When to wean lambs is a question all sheep farmers need to answer. The catch is that each farm does things a bit differently, so it only makes sense that management decisions will be specific to each flock.
So where do we go from here? Is weaning based on age or size or what the lambs are eating?
Lambs can be weaned as early as 90 days if they are on forage or pasture, 60 days if they are well established on creep feed, hay and water (usually inside lambs) and after 45 days for bottle lambs, who also need to be well adjusted to feed and water before weaning.
Before any lambs are weaned, they need to be well adjusted to eating on their own. Lambs that are inside with access to creep feed tend to reach this point sooner than lambs that are on pasture with the ewes.
|Lamb management situation
|lambs on pasture with no supplemental feed
|lambs inside on creep feed since 10 days of age
|bottle lambs eating solid food (feed and hay) and drinking well
Most lambs need to be at least 90 days old to wean
Most lambs need to be 90 days old or more before they are able to be weaned. A lamb that is a good candidate for weaning will be aggressively eating forage and drinking water in addition to nursing.
The average for weaning age is in the 120 day range, but keep 90 as a minimum that most lambs can handle.
Lambs learn to eat and drink by watching what the ewe is doing then mimicking her. It takes time for the lamb’s digestive tract to develop so they can make the switch from all milk to all forages.
This gut change is why the lambs need the 90 days before being weaned for.
It takes time to slowly add different forages to their gut to get it up and running well enough to give them all the calories they need without the supplemental energy coming in from nursing.
Earliest weaning age ranges from 60-90 days
Weaning dates can be as early as 60 days for lambs that are being fed creep feed and eating and drinking well. Creep feeding is much more common in lambs raised inside.
Lambs that have access to creep feed develop their rumen faster than lambs without creep feed. The creep fed lambs can get calories from the grain and calories from their hay helping them grow faster.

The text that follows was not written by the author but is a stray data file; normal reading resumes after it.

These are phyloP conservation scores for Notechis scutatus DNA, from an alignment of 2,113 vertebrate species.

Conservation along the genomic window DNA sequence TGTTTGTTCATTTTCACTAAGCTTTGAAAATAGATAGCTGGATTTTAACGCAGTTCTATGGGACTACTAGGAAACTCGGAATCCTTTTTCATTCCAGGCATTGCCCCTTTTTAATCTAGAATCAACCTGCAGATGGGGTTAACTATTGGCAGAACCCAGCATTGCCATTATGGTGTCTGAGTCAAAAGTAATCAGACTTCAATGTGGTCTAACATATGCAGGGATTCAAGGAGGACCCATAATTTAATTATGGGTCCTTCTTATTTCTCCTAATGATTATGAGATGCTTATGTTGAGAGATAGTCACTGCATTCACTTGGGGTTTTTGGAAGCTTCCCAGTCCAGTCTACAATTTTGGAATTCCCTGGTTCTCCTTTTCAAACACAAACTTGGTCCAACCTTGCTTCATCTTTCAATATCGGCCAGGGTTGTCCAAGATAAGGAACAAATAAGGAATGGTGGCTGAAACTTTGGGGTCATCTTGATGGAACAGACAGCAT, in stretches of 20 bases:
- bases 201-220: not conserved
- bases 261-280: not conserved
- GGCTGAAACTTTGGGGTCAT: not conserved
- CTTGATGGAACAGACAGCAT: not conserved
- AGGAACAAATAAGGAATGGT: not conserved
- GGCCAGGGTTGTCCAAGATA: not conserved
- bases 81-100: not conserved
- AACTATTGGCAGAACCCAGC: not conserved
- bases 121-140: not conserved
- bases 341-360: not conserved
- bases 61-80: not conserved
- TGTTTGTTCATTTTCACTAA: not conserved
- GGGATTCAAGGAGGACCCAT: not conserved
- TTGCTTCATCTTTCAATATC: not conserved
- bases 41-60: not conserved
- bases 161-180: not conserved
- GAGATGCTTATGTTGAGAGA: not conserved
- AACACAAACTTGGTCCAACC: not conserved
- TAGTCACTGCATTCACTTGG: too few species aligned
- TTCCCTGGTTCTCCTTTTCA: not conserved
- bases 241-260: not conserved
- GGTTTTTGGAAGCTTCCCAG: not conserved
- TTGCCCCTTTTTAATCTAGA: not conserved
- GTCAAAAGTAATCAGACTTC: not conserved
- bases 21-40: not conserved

90+ days weaning age is more for lambs that are not getting supplemental concentrated feed, like lambs on pasture.
Weaning is not an overnight process, it is a gradual process that will happen naturally in the flock if the lambs are left with their moms, but it can also be initiated by the farmer.
Lambs that are to be weaned need to have a few weeks of access to an easy to eat forage (that they can get before the ewes eat it all!) and are frequently seen drinking water.
|Weaning considerations for lambs
|Weaning age is:
|bottle lambs eating well on own for 2 weeks or more
|anytime after 45 days of age
|lambs eating creep feed and hay for a few weeks + 60 days old
|lambs born late in lambing season
they need to be older at weaning
|lambs on pasture only
need time for rumen to develop
To wean or not is more about what the lamb is eating
Whether or not you can wean your lambs is more about whether or not it is an appropriate time to wean the lambs, meaning are the lambs ready to be weaned?
Delaying lamb weaning age in a pasture-based production system improves lamb growth.https://www.sciencedirect.com/science/article/pii/S0921448821001942
Here are some things to consider before you wean your lambs:
- Are the lambs well grown for their size?
- Are the lambs aggressively eating on their own, more than just the occasional nibble?
- Do lambs under 60 days have access to easily digestible feeds, probably grain?
- Have you seen the lambs eating well for a few weeks already?
- For creep fed lambs, is the feed or hay in the creep area being frequently refilled?
- Is the feed being eaten by the lambs? Not spilled or eaten by something else